AARP Eye Center
If you’ve ever used the cardio equipment at a gym, you may have noticed a colorful heart rate zone chart that shows a magical “fat-burning zone.” The chart indicates that lower intensity, steady-state cardio is the best way to burn fat.
But experts say the fat-burning zone is misleading, and it sends the wrong message to those who want to lose weight.
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“It’s nonsense,” says David C. Nieman, director of Appalachian State University’s Human Performance Laboratory in North Carolina. “The chart is really off base because it doesn’t consider total calorie burn or what happens after you exercise.”
In reality, Nieman and other experts say, the best way to burn off fat is to work out at higher intensities — pushing your heart rate to around 70 percent or more of its maximum — while altering your diet to take in fewer calories.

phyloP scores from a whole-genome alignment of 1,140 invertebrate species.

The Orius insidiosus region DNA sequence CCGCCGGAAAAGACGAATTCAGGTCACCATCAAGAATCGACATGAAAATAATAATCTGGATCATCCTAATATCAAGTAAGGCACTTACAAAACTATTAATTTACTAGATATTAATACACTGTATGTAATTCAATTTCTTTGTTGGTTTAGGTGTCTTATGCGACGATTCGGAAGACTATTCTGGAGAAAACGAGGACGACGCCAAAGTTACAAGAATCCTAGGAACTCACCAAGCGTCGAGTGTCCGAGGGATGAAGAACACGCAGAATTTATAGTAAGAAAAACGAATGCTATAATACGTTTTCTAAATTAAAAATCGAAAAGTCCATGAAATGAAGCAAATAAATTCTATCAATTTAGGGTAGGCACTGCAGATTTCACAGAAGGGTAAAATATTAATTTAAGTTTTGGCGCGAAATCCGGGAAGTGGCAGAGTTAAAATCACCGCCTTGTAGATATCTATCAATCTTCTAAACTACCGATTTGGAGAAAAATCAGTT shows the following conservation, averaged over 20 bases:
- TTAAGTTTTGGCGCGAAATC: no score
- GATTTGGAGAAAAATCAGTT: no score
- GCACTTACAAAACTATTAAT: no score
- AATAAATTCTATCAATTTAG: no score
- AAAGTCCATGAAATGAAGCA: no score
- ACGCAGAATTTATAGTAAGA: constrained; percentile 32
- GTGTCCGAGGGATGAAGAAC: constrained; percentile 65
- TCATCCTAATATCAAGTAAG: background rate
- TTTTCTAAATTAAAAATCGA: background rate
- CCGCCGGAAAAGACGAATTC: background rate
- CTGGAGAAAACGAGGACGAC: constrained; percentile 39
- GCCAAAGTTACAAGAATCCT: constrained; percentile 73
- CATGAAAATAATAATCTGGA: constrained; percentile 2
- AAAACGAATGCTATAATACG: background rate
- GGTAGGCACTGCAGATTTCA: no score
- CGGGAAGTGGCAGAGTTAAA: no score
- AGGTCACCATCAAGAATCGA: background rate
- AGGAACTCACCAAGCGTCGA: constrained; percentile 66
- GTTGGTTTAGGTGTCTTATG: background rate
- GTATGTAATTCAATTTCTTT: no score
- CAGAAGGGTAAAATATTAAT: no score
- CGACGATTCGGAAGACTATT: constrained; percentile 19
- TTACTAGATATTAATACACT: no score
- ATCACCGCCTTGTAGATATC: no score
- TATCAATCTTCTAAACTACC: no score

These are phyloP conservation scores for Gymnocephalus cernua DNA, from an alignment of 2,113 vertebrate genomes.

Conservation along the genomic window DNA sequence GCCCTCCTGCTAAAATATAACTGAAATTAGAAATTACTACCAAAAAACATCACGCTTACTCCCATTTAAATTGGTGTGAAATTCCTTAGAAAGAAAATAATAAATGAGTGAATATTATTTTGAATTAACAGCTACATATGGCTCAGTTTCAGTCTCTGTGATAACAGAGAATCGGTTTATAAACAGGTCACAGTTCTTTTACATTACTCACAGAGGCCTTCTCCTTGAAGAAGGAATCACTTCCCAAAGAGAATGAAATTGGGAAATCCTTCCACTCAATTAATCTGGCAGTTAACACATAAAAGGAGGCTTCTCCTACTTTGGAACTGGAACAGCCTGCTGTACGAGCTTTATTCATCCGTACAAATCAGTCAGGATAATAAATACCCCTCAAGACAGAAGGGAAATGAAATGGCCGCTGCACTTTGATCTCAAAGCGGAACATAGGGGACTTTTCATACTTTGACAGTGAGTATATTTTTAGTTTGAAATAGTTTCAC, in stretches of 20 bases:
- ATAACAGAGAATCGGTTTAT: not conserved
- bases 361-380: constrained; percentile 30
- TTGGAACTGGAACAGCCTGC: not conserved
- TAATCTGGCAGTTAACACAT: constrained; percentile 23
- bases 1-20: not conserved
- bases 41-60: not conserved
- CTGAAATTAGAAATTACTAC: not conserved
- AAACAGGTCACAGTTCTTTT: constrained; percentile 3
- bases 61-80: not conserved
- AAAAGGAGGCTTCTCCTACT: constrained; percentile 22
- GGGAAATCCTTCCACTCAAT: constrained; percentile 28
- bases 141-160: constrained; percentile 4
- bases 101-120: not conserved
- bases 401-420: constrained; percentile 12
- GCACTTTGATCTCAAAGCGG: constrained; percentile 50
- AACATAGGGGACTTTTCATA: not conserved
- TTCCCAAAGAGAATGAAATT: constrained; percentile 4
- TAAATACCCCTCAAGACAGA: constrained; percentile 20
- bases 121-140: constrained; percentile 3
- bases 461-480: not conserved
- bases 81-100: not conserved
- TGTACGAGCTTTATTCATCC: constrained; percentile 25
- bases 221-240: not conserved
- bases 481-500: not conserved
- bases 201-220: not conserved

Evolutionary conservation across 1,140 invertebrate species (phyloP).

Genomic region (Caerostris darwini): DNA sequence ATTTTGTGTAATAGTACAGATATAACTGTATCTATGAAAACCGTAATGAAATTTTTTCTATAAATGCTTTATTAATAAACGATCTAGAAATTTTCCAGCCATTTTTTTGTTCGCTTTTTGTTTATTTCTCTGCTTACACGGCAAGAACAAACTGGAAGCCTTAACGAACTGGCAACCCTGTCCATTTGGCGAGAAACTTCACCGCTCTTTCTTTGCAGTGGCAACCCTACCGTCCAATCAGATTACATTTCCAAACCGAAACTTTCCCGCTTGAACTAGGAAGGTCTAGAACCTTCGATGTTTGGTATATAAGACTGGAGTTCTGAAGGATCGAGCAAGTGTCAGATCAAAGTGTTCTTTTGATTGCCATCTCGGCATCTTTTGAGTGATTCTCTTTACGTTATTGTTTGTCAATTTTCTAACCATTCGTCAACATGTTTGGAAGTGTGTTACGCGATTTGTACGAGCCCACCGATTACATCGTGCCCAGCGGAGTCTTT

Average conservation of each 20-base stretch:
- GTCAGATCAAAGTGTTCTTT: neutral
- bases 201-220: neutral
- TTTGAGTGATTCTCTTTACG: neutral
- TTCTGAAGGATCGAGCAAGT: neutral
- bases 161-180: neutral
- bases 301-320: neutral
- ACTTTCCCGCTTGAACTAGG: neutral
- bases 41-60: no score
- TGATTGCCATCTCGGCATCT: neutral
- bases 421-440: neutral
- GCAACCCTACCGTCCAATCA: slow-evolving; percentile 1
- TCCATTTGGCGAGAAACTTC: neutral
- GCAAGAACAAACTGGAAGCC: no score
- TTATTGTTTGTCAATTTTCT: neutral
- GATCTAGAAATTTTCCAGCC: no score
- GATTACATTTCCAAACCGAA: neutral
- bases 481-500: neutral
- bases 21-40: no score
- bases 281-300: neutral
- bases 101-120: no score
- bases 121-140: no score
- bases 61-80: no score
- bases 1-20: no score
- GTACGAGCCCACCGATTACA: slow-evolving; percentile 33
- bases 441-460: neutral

The link between metabolism and fat loss
The idea of the fat-burning zone came out of what we know about human metabolism, says M. Brennan Harris, chair of the Department of Kinesiology at the College of William & Mary in Virginia.
In short, when you exercise vigorously and your body needs energy quickly, it tends to get its fuel from carbohydrates, not fats, because they are easier for your body to break down. By contrast, when you are less active, your body gets more of its energy from fats.
Based on that knowledge, the original proponents of the fat-burning zone recommended keeping your exercise at a moderate intensity — typically about 60 percent of your maximum heart rate — in order to burn a higher percentage of fat compared to carbs.
The problem, experts say, is that the percentage of fat compared to carbs that your body is using is not what determines weight loss. Otherwise, we could lose weight from just sitting or sleeping all day, since that’s when our bodies get the highest proportion of their fuel from fat.
Instead, what matters most if you want to drop pounds is how much total energy you burn in calories.
“If you want to lose weight, you have to burn more than you’re taking in,” Nieman says.